If you believe what you see on TV, women are inscrutable, conniving, hysterical and apt to change their minds without reason or warning. Some women's magazines perpetuate these stereotypes by offering advice on how to entrap men or keep them guessing. And some of the basic differences between men and women can seem a little confusing, depending on your point of view. So it's not surprising that one of the most requested articles in the history of HowStuffWorks is "How Women Work."
The irony is that from conception until the eighth week of gestation, male and female bodies are almost exactly the same. The only difference is at the chromosomal level, deep inside the embryos' cells. Inside every cell of a person's body, DNA is tightly wound into pairs of structures called chromosomes. One pair of chromosomes determines whether the person is male or female. Except in the case of extremely rare abnormalities, a person with two X chromosomes is female, and a person with one X chromosome and one Y chromosome is male. For a few weeks, these chromosomes are all that differentiates male embryos from female embryos.
Of course, by the time embryos grow into adults, there are big differences between male and female bodies. On average, females are shorter and smaller than males are, although females have a higher percentage of body fat. Typically, female bodies have reproductive organs that can support a developing baby and nourish it after its birth. Their blood pressure is lower, and their heart beats faster, even when they're asleep [Source: FDA]. Female bodies also have faster blood flow to their brains and lose less brain tissue as they age than male bodies do [Source: Psychology Today].
And then, of course, there are hormones, which a lot of people view as a huge difference between men and women. But every person's body, whether it's male or female, uses hormones to regulate and control a wide range of processes. Hormones are the products of the endocrine system, which includes numerous glands located in various parts of the body. For example, two well-known hormones are adrenaline, which comes from the adrenal gland, and insulin, which comes from the pancreas. These and other hormones are vital to the lives and health of all people.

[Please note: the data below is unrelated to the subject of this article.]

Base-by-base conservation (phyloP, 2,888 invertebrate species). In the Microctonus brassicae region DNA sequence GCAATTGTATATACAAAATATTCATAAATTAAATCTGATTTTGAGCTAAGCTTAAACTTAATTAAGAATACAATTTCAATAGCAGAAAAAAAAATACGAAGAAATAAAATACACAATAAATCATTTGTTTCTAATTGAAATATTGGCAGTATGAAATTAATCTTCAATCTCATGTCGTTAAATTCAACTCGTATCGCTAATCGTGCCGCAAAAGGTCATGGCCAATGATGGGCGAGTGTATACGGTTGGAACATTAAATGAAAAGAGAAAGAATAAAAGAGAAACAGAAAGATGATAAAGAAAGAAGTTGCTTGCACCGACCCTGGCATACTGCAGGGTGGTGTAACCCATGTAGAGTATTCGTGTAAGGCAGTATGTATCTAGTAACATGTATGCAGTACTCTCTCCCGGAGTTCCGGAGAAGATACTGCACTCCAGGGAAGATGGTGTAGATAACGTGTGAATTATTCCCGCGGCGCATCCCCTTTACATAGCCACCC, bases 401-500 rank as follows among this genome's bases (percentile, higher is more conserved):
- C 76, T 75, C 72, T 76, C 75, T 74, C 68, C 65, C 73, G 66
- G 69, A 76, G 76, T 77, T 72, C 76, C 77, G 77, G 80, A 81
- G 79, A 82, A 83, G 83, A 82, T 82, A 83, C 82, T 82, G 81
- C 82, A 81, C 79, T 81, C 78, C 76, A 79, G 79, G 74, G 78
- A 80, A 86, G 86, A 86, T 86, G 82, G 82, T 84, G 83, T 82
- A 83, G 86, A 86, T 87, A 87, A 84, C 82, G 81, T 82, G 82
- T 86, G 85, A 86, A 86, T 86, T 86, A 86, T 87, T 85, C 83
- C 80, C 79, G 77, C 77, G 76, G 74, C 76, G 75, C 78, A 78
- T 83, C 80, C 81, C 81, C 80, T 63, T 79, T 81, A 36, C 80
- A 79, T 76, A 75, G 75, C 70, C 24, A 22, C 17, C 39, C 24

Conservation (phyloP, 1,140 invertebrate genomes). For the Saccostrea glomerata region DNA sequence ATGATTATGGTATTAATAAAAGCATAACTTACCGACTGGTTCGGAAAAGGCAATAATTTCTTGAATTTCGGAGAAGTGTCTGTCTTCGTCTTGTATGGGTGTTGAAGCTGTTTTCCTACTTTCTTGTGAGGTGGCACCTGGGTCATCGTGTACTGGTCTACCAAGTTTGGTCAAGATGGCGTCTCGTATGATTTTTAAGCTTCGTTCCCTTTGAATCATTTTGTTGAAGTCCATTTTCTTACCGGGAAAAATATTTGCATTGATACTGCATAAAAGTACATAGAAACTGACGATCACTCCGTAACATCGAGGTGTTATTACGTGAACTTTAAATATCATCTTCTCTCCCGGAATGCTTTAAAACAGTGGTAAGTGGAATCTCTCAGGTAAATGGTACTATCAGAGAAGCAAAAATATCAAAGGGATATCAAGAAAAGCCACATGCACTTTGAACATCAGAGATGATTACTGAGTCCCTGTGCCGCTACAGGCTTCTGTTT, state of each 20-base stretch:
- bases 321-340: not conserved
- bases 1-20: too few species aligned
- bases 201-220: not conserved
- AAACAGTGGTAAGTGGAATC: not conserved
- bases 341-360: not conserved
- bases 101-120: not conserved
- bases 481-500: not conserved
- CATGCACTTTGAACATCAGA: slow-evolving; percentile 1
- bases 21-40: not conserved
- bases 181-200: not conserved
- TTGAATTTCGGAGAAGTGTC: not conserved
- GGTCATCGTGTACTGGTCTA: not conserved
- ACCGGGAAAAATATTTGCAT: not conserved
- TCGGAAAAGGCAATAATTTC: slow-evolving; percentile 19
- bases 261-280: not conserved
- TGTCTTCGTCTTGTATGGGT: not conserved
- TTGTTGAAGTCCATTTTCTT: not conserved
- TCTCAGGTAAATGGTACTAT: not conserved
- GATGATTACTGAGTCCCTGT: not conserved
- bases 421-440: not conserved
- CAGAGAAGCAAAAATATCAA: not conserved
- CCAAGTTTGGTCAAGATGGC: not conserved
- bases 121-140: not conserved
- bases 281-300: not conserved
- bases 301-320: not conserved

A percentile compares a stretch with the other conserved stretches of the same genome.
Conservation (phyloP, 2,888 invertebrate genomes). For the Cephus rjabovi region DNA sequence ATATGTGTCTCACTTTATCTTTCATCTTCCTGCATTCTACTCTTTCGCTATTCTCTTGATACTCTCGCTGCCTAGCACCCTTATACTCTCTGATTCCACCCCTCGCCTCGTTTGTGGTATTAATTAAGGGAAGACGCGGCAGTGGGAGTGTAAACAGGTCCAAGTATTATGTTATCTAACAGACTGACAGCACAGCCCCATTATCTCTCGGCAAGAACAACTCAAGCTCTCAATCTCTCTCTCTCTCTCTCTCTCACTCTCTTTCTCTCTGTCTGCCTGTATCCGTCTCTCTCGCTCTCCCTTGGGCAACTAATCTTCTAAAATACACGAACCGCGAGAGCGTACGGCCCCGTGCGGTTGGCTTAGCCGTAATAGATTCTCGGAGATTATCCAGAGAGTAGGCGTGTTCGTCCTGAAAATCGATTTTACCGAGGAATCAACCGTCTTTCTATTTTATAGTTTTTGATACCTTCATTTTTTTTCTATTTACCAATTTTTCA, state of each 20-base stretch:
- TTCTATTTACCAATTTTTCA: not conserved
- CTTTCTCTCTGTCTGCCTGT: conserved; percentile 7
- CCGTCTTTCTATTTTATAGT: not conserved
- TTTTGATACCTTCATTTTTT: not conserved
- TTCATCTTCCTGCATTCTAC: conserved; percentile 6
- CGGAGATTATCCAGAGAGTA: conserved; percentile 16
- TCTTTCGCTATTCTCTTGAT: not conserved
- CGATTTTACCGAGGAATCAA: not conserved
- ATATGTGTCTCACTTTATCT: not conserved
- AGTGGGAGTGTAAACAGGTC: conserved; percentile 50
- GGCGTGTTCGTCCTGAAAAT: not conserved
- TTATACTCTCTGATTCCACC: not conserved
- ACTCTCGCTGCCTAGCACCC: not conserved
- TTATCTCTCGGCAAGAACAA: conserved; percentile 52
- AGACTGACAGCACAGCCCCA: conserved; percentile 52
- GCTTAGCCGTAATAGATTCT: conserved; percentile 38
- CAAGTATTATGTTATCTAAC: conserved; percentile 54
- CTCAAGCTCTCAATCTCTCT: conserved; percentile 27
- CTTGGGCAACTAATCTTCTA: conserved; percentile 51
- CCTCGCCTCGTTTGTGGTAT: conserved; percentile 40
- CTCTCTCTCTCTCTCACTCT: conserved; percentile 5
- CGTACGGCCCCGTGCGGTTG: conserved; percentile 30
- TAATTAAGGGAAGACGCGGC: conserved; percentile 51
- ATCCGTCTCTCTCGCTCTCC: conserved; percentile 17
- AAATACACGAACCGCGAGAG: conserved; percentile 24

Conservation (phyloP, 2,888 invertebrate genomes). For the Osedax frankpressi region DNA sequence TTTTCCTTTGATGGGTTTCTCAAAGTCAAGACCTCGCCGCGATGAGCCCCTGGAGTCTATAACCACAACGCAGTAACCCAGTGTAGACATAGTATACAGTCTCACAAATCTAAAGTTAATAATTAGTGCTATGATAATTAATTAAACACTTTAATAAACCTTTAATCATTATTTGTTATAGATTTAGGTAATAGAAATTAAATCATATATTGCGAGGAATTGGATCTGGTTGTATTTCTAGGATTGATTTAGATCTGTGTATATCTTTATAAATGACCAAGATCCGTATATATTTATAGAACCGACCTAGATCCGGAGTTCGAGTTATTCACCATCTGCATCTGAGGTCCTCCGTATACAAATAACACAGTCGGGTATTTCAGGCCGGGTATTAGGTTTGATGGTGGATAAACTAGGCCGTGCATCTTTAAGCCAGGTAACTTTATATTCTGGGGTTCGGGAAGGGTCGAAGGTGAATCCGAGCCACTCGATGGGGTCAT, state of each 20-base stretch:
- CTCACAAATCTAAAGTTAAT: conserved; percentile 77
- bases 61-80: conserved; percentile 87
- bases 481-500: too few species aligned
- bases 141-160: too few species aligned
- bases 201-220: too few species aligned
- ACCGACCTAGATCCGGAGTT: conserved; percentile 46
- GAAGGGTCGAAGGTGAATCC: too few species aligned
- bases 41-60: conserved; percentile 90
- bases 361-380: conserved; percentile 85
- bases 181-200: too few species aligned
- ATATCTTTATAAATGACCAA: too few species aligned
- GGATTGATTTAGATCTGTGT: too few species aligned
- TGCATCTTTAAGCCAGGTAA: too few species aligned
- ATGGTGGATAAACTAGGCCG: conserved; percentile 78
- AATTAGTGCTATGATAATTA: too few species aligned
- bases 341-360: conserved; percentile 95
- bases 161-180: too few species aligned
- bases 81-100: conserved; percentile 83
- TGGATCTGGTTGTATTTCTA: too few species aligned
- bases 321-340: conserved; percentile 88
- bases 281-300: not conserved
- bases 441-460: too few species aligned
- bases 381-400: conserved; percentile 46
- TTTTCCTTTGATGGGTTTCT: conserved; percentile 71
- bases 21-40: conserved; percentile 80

Sex hormones, on the other hand, work a little differently in male and female bodies. In male bodies, the testes produce the hormone testosterone, which regulates sperm production and causes masculine secondary sex characteristics. In female, the ovaries produce hormones like estrogen and progesterone, which regulate reproductive processes. Male bodies convert a little testosterone into estrogen, and females' bodies make small amounts of testosterone, so neither hormone is exclusive to one sex or the other.
A man's testosterone levels can fluctuate throughout the day as his body regulates its production of sperm. But a woman's sex hormone levels fluctuate as part of her reproductive cycle, which takes about a month to complete. During a woman's childbearing years, the recurring changes in her hormone levels can cause symptoms like irritability and moodiness, known as premenstrual syndrome (PMS). When a woman reaches perimenopause, her body slows down its production of sex hormones. During the process, her levels of estrogen and progesterone can vary significantly, causing symptoms like hot flashes and trouble sleeping.
Sex hormones can affect a woman's emotions and physiology throughout most of her life. But contrary to some people's perceptions, they're not responsible for every facet of her behavior. In this article, we'll look at some other common perceptions and stereotypes about women as we examine how they work.
Women and Emotions